3. Because you chose to include a corrective action plan in your HACCP plan, your described corrective actions must be appropriate, to comply with 21 CFR 123.7(b). However, your corrective action plans for salted fish at the Defrosting and Salting critical control points to control pathogen growth are not appropriate.

Corrective action plans are to be developed as procedures to be followed in response to deviations from the critical limits, not as an additional means of meeting the critical limits or as a duplicate of the critical limit.

With respect to the "Defrosting" critical control point, the corrective action listed includes “rejection” as a potential action. The correction, however, does not explain what rejection will entail (e.g., diversion for waste disposal or pet food manufacturing). Also, the corrective action states that the “cause of the problem” is to be determined, but does not ensure that the cause is corrected.

Regarding the "Salting" critical control point, your corrective action “add salt” to achieve the critical limit of salt percentage in the fish is concerning because it has very limited application for a very brief time and can only be implemented during the actual salting operation or shortly thereafter. Inadequately salted product may cause the fish to support pathogen growth and scombrotoxin formation. Consequently,determining that the deviation occurred days or weeks following the actual salting process may not mitigate pathogens and/or histamine that may have already formed in the interim time period (i.e., that time between the original/initial salting and discovery that the salting process was inadequate). In addition, neither of the corrective action procedures listed at the “Salting” critical control point are designed to ensure that the cause of the critical limit deviation will be corrected.

For more information related to the hazard of pathogens and histamine, please refer to the Fish and Fisheries Products Hazards and Controls Guidance: Third Edition, found at:www.cfsan.fda.gov/~comm/haccp4.html.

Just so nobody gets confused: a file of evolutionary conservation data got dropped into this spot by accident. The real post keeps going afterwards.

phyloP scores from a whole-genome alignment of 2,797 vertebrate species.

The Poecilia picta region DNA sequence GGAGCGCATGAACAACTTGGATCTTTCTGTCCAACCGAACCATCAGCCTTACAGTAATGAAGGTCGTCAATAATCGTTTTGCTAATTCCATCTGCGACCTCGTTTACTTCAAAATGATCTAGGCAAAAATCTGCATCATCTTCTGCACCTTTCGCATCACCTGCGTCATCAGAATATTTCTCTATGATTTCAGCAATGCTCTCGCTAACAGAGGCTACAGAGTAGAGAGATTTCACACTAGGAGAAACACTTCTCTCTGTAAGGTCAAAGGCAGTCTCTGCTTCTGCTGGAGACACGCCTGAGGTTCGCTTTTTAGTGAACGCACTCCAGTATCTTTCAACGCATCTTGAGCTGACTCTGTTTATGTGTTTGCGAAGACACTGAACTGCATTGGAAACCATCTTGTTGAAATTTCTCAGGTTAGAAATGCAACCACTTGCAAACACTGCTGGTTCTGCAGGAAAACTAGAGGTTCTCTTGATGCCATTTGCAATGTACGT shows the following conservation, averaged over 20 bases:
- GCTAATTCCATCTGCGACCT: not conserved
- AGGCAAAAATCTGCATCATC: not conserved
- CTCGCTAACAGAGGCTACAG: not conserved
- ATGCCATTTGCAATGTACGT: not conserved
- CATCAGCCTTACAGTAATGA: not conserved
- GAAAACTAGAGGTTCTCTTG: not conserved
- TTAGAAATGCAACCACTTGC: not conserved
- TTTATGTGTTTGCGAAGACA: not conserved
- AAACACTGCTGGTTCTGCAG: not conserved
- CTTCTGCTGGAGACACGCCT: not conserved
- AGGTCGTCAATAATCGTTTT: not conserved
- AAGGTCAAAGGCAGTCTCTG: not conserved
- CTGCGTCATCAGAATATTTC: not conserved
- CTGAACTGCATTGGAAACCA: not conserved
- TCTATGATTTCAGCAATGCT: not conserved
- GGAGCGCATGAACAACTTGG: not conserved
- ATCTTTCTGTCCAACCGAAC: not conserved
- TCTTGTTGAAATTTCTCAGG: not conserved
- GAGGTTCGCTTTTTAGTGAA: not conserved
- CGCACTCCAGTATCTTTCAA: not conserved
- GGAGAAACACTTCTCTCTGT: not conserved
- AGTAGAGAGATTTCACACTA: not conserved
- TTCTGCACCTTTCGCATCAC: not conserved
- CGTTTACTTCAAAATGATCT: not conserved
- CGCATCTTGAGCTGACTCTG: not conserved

You should respond in writing within thirty (30) working days from your receipt of this letter. Your response should outline the specific things you are doing to correct these violations. You should include in your response documentation such as a copy of any revised HACCP plans, at least five (5) product days worth of monitoring records to demonstrate that you have implemented the revised plans, any verification records, and any other useful information that would assist us in evaluating your corrections. If you cannot complete all corrections within thirty (30) days, you should explain the reason for your delay and state when you will correct any remaining violations.

If you do not respond or if we find your response inadequate, we may take further action. For instance, we may take further action to refuse admission of your imported fish or fishery products under Section 801(a) of the Act (21 U.S.C. §381(a)), including placing them on detention without physical examination (DWPE). FDA’s DWPE is an administrative procedure whereby products offered for import into the United States may be detained without physical examination upon entry. DWPE information may be conveyed in FDA’s Import Alerts. For your information, an example of an Import Alert that conveys information specific to foreign firms that are not in compliance with the seafood HACCP regulation is Import Alert #16-120. This alert can be found on FDA’s web site at: http://www.fda.gov/ora/fiars/ora_import_ia16120.html.

This letter may not list all the deviations at your facility. You are responsible for ensuring that your processing plant operates in compliance with the Act, the Seafood HACCP regulations, and the current Good Manufacturing Practice regulations (21 CFR Part 110). You also have a responsibility to use procedures to prevent further violations of the Act and all applicable regulations.

Please send your reply to the U.S. Food and Drug Administration, Attention: Frank C.L. Sikorsky, Consumer Safety Officer, Office of Compliance, Division of Enforcement, Manufacturing and Storage Adulteration Branch (HFS-607), Harvey W. Wiley Building (CPK1), 5100 Paint Branch Parkway, College Park, MD 20740 U.S.A. If you have questions regarding any issues in this letter, please contact Frank C.L. Sikorsky at (301) 436-1623.




Roberta Wagner
Office of Compliance
Center for Food Safety and Applied Nutrition